Natural Ways to Combat Cold & Flu Season
You wake up with a familiar tickle at the back of your throat. Your head begins to pound and your body feels achy all over. It suddenly dawns on you that these are the undeniable signs of a cold……or could it be the flu?!?!?
Why is it important to know the difference between the cold and the flu? Not only does distinguishing the two allow for appropriate treatment and management, but while the cold is a milder respiratory illness, the flu can lead to serious health complications such as pneumonia. This is particularly true for young children, older adults, pregnant women, and those with immunocompromising health conditions.
So just how do you tell the difference between the cold and the flu? Here are some distinguishing symptoms:
|· Slight fever (uncommon)||· Fever (common)|
|· Headache (occasional)||· Headache (common)|
|· Runny nose and congestion||· Muscle aches/soreness (myalgia)|
|· Sneezing||· Cough|
|· Sore throat||· Sore throat (uncommon)|
|· No chills||· Chills|
|· Mild fatigue (uncommon)||· Fatigue|
If you are determined to be healthy and pro-active this season, you may be wondering what measures you can take to fight the cold or flu naturally.
Here are some healthy habits to help reduce the risk of infection:
- Practice hand hygiene. Handwashing can reduce the risk of respiratory infections by 16%. This is as simple as washing your hands regularly with soap and water or using an anti-bacterial hand sanitizer. Proper hand-washing involves lathering with soap for at least 20 seconds, and is recommended in the following instances; before, during, and after preparing food, before eating food, before and after caring for someone who is sick, after using the bathroom, and after blowing your nose, coughing, or sneezing, as well as other exposures such as animals or garbage, to help avoid the spread of germs and reduce the risk of infection.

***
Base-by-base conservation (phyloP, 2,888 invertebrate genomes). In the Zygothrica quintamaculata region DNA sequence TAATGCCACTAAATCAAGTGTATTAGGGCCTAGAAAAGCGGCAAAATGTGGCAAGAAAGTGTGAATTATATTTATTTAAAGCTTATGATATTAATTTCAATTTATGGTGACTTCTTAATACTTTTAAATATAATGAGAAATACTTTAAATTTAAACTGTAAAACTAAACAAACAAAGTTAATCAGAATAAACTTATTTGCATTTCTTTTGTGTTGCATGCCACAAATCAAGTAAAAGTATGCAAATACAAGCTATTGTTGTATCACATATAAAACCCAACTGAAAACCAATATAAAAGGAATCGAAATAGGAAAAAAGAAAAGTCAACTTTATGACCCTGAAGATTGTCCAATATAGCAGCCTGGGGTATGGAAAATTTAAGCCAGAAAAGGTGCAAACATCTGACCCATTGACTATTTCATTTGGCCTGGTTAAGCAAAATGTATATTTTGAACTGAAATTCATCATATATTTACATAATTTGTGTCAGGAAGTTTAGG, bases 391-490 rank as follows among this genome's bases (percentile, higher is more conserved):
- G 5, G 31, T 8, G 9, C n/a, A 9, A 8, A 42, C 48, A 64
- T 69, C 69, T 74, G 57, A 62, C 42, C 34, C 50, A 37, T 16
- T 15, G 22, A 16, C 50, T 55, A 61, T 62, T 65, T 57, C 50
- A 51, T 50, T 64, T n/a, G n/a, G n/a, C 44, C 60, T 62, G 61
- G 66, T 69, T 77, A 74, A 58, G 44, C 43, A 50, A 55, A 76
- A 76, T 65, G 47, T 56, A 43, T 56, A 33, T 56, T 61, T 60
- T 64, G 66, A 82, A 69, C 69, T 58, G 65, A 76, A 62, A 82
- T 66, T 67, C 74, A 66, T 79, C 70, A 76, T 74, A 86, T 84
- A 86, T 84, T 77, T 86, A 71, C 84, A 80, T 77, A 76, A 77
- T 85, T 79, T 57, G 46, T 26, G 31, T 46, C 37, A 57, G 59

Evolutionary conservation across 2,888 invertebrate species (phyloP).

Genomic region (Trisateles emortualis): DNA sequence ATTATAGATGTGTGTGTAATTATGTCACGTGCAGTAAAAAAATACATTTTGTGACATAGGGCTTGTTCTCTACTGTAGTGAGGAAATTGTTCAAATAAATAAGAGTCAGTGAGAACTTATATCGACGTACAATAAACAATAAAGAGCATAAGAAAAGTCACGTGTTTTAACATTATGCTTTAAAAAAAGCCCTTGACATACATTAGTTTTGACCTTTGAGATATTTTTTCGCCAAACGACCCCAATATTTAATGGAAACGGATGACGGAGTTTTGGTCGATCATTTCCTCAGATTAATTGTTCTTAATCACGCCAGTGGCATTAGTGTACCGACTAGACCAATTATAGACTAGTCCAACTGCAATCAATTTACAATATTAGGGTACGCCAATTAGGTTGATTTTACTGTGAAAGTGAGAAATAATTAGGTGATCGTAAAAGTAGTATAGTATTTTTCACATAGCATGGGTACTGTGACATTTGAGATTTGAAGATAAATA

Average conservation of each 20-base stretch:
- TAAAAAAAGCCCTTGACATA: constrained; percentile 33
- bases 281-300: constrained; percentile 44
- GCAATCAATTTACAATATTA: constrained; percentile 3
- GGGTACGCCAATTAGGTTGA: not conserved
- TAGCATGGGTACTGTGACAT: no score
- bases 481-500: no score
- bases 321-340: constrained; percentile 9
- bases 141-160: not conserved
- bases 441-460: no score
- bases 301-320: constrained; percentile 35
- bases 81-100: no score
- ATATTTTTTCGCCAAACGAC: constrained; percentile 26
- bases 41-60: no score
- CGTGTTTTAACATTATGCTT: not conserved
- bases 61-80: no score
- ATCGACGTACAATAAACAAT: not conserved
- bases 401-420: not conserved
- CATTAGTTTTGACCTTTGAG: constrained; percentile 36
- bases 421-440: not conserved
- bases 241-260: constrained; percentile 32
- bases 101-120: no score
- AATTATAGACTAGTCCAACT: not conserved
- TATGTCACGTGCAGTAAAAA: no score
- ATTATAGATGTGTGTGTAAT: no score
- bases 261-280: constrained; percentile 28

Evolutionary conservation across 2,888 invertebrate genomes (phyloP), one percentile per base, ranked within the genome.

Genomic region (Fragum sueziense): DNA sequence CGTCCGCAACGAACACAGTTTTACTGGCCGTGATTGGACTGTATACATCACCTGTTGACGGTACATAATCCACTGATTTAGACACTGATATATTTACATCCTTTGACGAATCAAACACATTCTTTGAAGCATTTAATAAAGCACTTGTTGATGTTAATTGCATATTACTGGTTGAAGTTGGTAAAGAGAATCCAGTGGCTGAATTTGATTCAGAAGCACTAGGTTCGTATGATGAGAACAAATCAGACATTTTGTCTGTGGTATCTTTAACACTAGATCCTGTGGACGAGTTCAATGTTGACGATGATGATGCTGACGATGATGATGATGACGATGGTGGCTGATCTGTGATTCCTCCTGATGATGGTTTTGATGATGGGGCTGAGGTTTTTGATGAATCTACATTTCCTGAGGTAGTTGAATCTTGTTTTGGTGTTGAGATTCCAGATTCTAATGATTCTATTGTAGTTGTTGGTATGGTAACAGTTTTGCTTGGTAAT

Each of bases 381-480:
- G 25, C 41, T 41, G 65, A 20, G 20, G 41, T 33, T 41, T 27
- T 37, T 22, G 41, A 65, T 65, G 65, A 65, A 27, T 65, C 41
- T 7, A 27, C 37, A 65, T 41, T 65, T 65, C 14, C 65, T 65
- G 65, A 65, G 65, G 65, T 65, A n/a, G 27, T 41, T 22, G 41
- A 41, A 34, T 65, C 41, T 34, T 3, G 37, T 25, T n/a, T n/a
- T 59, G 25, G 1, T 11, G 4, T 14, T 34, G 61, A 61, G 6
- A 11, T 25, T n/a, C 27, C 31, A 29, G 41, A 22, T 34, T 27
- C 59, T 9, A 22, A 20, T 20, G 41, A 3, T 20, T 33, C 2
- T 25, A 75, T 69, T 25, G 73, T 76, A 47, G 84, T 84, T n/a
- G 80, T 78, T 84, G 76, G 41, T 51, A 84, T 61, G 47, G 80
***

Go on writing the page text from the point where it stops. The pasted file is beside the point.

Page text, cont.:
- Eat immune-boosting foods. We all know that fruits and vegetables are loaded with vitamins and minerals that are good for us, but did you know that eating more of these nutrient-dense foods can actually help to keep bacteria at bay? Increase your consumption of fruits and vegetables that contain vitamin C such as oranges, lemons, lime, grapefruit, papaya, peppers, broccoli, cauliflower which help boost your immune system. If you are trying to avoid getting sick, it is also advisable to limit or avoid processed foods with zero nutritional value that would weaken the immune system. Certain culinary herbs such as garlic and ginger also possess anti-bacterial and anti-viral properties that can help arm your body’s natural defence system. My go-to naturopathic home remedy; a syrup of crushed ginger, grated garlic, honey (preferably Manuka honey), and a freshly squeezed lemon. Whenever I feel that familiar tickle at the back of my throat, I take a teaspoon of this syrup every couple of hours throughout the day.
- Avoid sugar. It might seem like a crazy idea to avoid sweets and other foods that make you feel good when you’re feeling under the weather, but sugar feeds bacteria and depresses your body’s natural defence. Avoiding sweets or refined sugar, especially during the times that you are sick, can help prevent the growth of bacteria and keep your immune system armed. It is also important to avoid dairy products when you are sick, to avoid excess mucous production.
- Supplement. Getting sick regularly is a sign that your immune system is susceptible and weak, and indicates that you may be deficient in certain vitamins and minerals. Vitamins such as C and D and minerals such as zinc can help keep the immune system healthy and strong. Consult your naturopathic doctor for a proper assessment to find out what you may be deficient in, or to find out more information on recommended daily allowance (RDA).